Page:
The category is transcending. With the brand positioning that we have, we’re pulling people from categories like Cognac into the tequila category, which is exciting for building tequila awareness in different markets.
Dingwall: It’s that premium consumer — the ones who purchase spirits for the lifestyle.
Novy: The label is very recognizable and the name is very approachable – it brings in quite a diverse group of drinkers.
The day we launched, we were only for sale in Los Angeles county. That day, people from 73 countries around the world tried to purchase the bottles online. We can’t ship to them yet, but we still receive calls and messages every day from people around the world. We’re using these requests as a guide to where to grow next. If people are asking for us here, that’s where we need to be.
Dingwall: The ask-for-it-by-name ethos of 818 feels a little like you’re operating from the Tito’s playbook. You don’t ask for a vodka, you ask for Tito’s – that’s the kind of recognition and brand loyalty they’ve built.
Novy: One of Kendall’s goals was actually to become the Tito’s of tequila. It’s whole idea of clear and simple brand iconography – you can see the bottle across from the room and recognize it right away.
Dingwall: You’d certainly recognize the new 818 Reserve bottle across the room.
Novy: It’s sculptural, it has a very organic, friendly-feeling form.
Dingwall: Which leads us back to the quality. Before the brand launched and before any mention of Kendall’s involvement was announced, you submitted the liquid to competitions. It earned pretty impressive accolades at the World Tequila Awards.
Novy: That was Kendall’s idea — when she was working on developing the spirit, she started putting the liquids in competitions anonymously to test her palate. The concept was, “We like what we’re making, but do other people?”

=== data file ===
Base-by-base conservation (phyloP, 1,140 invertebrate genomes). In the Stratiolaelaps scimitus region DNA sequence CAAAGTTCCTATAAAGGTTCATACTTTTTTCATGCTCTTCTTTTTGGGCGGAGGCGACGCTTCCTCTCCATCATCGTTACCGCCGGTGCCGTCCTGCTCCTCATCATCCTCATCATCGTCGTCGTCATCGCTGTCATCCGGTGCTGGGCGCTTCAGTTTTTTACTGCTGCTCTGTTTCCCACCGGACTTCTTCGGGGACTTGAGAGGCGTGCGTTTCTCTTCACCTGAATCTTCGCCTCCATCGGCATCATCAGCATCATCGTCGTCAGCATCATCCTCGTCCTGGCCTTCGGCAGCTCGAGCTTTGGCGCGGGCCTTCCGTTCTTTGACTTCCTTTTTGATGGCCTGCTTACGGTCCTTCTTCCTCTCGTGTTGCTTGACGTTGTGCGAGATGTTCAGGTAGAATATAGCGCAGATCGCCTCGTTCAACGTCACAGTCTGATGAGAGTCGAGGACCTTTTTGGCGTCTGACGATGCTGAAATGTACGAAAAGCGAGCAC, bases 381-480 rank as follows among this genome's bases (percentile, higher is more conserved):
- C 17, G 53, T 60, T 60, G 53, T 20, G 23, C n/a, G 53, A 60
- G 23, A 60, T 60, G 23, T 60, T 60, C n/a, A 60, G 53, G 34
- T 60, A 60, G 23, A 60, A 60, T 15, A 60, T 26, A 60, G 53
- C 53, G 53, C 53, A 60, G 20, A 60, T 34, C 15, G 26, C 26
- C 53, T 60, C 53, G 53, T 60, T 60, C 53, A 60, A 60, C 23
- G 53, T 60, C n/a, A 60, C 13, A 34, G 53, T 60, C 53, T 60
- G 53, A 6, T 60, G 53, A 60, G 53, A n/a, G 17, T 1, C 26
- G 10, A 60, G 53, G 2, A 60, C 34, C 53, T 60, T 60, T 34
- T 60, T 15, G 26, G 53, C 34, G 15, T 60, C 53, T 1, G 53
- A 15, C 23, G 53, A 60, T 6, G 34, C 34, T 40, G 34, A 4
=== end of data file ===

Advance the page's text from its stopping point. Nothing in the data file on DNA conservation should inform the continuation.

Kendall always says she comes to this business with the mindset of the consumer. But she’s one consumer — does her palate represent what a bigger audience would like? It was effectively market research to see if they were making tequila that would be respected by industry experts.
Dingwall: While there’s been conversations around authenticity and celebrity, 818 has formed partnerships with really wonderful groups in the tequila space, like Sacred (Saving Agave for Culture, Recreation, Education and Development) Agave, a non-profit that works to remedy the damage done in communities by tequila production.
Novy: Some people love that about the brand, others don’t. Some bartenders shrug us off because it is a celebrity brand. And there are brands that sell lifestyle without substance, but you have to be able to do both.
With Sacred, we’re taking the spent fibers and liquids from the production process and mixing it with adobe clay and making bricks. Lou [Bank] and Chava [Periban] work with communities in Mexico to deploy these bricks. The currently have six programs going on, including a community center for kids to go to after school so they don’t get in trouble. [818 is also gearing up to meet B-Corp status.]